Anonymous said...

Just thought I should point out the wording in the Media sentry exhibit. Notice it says "engaged by the RIAA" NOT by the RIAA lawyers....

Virtualchoirboy said...

New thoughts...

Since the case against the defendant is based on actions that took place when he was in MA (Boston U.), is another possible defense the legality (or as it may turn out to be illegality) of the MediaSentry "investigation".

Secondly, we've got the issue of distribution to plaintiff's agents again. They claim it's infringement, but the agents were authorized, so that should be a non-issue.

The blatantly false statements on pg 19 irk me to no end:

"...harm to Plaintiffs results not only from Defendant's downloading, but also from Defendant's unlawful distribution of..."

Umm.... you have proof he downloaded instead of ripped from CD? And distributed to millions? BU must have a pretty big connection to the Internet for one single user to be able to do that. Here's some simple math:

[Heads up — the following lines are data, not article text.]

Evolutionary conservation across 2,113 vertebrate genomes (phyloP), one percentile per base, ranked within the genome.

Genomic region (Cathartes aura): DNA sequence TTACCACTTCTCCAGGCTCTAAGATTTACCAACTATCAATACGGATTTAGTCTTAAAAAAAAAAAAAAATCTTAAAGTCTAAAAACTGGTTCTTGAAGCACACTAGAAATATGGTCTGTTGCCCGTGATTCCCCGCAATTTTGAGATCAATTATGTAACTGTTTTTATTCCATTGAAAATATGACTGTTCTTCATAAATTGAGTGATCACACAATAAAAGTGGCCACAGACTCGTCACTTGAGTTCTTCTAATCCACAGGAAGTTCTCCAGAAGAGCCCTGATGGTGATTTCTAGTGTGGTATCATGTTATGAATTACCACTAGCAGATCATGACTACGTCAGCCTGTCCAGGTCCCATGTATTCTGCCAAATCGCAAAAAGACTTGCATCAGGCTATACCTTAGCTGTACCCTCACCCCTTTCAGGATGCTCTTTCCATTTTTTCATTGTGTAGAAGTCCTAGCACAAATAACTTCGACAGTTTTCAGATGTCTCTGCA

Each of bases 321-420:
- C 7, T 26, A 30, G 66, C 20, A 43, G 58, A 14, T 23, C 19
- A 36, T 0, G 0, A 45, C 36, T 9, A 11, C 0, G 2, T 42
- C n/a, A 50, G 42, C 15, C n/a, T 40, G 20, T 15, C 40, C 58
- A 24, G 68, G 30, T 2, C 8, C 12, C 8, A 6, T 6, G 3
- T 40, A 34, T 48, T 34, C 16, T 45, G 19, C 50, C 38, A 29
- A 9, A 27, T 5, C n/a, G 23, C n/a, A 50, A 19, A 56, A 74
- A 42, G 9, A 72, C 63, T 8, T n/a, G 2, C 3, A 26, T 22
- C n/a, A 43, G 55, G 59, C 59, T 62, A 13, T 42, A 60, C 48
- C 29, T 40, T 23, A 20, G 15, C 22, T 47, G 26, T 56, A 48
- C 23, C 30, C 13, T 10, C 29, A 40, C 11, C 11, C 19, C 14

1 MP3 song = ~3.5 MB file
3.5 MB file = ~29.4 million bits of data
29.4Mb data * 2 million(*) users = 58.8 trillion bits of data
(*) I chose 2 million because it's just over the line from million to millions

Assuming the Defendant had the fastest possible consumer network connection (Gigabit) and there was no overhead in data transmission, it would still take 58,000 seconds to transmit that much data.

Realistically, the user had a 100 Megabit connection, but was further restricted on upload speed to somewhere around 1.5 Megabit. That puts the upload time requirement to somewhere around 38.3 million seconds... also known as 443 days. Considering this is a college and the Defendant would have had to leave the dorms for the summer (including taking his computer), I don't believe the actual distribution to "millions of users" is possible. Besides... where's the proof of distribution to users other than Plaintiff's agents?